Demelza is discussing the name choice with her brother Drake, who would know whether they have an uncle named Henry. Because he is the one who raises the subject, asking, "Why did you call him Henry?," it crossed my mind that maybe Demelza changed the story because her family had fallen out with the uncle she liked enough to name her son after him. If that happened, could the Carnes' conversion to Methodism and temperance be enough to drive a wedge between them and the rest of Tom's family? Would Tom expect his children to shun any relatives who hadn't followed him into the faith - or maybe had mocked him for the changes he'd made in his life since remarrying?

We'll never know, of course, but it is fun to speculate.



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I went through the first book and pull out these distances from place to place. Hope this helps. If time permits will do more with the other books. I have done distances to the French coast but didn't write them down. Hope to do so in the future. I too am always curious as to distances and also compass points which have confused me greatly in these books.

To take a child from her home to a house ten miles away, a girl and underage, Illogan to Nampara

Ross Poldark: A Novel of Cornwall, 1783-1787 (The Poldark Saga Book 1) (p. 119).

Next time youre here venture another three miles and visit Nampara". Ross's invitation to William-Alfreds who was visiting Trenwith House at this time.

Ross Poldark: A Novel of Cornwall, 1783-1787 (The Poldark Saga Book 1) (p. 138).

Distance from Mellin Cottages to Turno for Jim Carter's trial. The day of the trial was very warm, and Ross rode into Truro early with the songs of the birds all the way. In the well of the court Jinny Carter, who had walked the nine miles with her father, tried to smile as her husband glanced toward her.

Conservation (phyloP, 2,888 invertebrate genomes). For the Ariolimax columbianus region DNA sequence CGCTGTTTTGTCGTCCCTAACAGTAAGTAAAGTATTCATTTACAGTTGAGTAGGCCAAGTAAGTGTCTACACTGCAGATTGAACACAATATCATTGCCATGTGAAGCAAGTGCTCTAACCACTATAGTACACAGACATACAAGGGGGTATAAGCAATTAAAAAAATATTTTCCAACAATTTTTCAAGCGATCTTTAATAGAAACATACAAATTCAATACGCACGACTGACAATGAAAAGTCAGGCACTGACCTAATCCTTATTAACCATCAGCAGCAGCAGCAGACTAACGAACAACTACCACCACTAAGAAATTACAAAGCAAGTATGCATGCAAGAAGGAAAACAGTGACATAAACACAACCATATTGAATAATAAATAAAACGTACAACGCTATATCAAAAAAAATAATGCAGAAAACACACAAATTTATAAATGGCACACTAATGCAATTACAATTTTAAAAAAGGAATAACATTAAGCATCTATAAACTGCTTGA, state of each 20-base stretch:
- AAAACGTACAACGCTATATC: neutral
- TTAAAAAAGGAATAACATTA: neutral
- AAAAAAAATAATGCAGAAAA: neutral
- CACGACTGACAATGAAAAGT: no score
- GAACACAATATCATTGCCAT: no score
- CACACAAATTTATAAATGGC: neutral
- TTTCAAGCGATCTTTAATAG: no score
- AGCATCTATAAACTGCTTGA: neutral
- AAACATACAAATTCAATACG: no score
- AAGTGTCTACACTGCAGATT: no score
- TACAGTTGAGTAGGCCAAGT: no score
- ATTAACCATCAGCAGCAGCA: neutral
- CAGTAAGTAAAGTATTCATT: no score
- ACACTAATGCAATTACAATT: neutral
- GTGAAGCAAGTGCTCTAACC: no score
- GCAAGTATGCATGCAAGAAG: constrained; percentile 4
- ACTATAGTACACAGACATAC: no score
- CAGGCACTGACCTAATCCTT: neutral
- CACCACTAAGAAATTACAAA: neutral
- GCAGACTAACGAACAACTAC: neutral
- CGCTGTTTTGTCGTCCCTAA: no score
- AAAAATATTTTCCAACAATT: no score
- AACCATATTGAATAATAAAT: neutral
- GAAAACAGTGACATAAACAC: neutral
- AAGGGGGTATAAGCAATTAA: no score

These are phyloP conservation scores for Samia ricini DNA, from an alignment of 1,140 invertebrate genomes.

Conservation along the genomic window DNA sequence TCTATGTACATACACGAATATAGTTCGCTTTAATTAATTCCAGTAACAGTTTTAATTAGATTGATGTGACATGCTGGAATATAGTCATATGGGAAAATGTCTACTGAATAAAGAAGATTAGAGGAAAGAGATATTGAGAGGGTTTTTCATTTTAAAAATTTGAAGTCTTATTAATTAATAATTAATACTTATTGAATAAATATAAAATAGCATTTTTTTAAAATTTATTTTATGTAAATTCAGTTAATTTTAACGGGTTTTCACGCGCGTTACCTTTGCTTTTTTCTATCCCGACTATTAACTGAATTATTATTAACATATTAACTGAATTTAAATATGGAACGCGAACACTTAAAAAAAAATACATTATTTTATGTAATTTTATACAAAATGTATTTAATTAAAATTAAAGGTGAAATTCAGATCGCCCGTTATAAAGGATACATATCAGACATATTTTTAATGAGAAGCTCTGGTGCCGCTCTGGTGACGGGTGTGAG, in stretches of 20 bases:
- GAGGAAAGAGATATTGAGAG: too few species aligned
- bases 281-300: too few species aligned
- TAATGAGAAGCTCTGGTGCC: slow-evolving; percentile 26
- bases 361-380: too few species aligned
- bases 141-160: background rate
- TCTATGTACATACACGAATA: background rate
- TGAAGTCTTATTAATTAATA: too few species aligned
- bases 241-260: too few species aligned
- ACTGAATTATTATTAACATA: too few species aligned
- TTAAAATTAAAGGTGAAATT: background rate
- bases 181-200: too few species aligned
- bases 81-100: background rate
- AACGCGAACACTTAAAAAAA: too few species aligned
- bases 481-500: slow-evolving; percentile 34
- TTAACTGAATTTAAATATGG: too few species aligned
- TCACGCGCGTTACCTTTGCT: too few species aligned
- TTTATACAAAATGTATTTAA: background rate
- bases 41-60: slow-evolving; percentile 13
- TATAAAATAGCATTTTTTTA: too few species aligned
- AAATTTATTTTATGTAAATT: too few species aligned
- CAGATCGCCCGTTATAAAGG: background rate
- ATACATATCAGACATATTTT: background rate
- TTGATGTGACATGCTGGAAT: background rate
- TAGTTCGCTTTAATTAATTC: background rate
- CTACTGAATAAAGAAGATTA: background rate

Ross Poldark: A Novel of Cornwall, 1783-1787 (The Poldark Saga Book 1) (p. 239).

Distance from the beach to Nampara house. Then without words, they turned, walked across the sand and shingle, crossed the stream at the stepping stones, and walked together hand in hand the half mile to the house.

Ross Poldark: A Novel of Cornwall, 1783-1787 (The Poldark Saga Book 1) (p. 298).

Distance from Mellin cottages to Bodmin. One never knew how much the jailer pocketed, and it had taken all Mrs. Zackys persuasion, and the claims of motherhood, to keep Jinny from walking the twenty-six miles to Bodmin,

Ross Poldark: A Novel of Cornwall, 1783-1787 (The Poldark Saga Book 1) (p. 336)

Turno to London --approximately 284 miles and a 5 day trip in Poldark's time. google maps.



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Thanks Ross. Very helpful!



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For what it's worth WG's original maps etc. in the Society's original Website & Archives. Top bar extreme left....

http://web.archive.org/web/20071015071914/http://www.poldark.org.uk/map1953.html

Ross smile



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Exactly Stella, throughout the novels the distance between Nampara and Trenwith varies between 3 and four miles. Perhaps when Ross says it was three miles he was referring to one of his 'secret ways' into Trenwith that he alluded to when facing George down.smile



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Dave wrote:

A normal person can walk 3 miles in an hour, less if you have a long stride like Ross, I imagine a horse at a normal trot can go twice that speed so I am guessing it would take two hours to go the 12 miles. Also, we know Trenwith is 3 miles from Nampara so when Ross and Demelza and others are going back and forth from there and to there it would be an hour walk. 


 Do we know that Trenwith is 3 miles from Nampara? Here is another discrepancy but I cannot point to where it is 4 miles and even 5 miles I believe but I recall reading all of these distances in the books.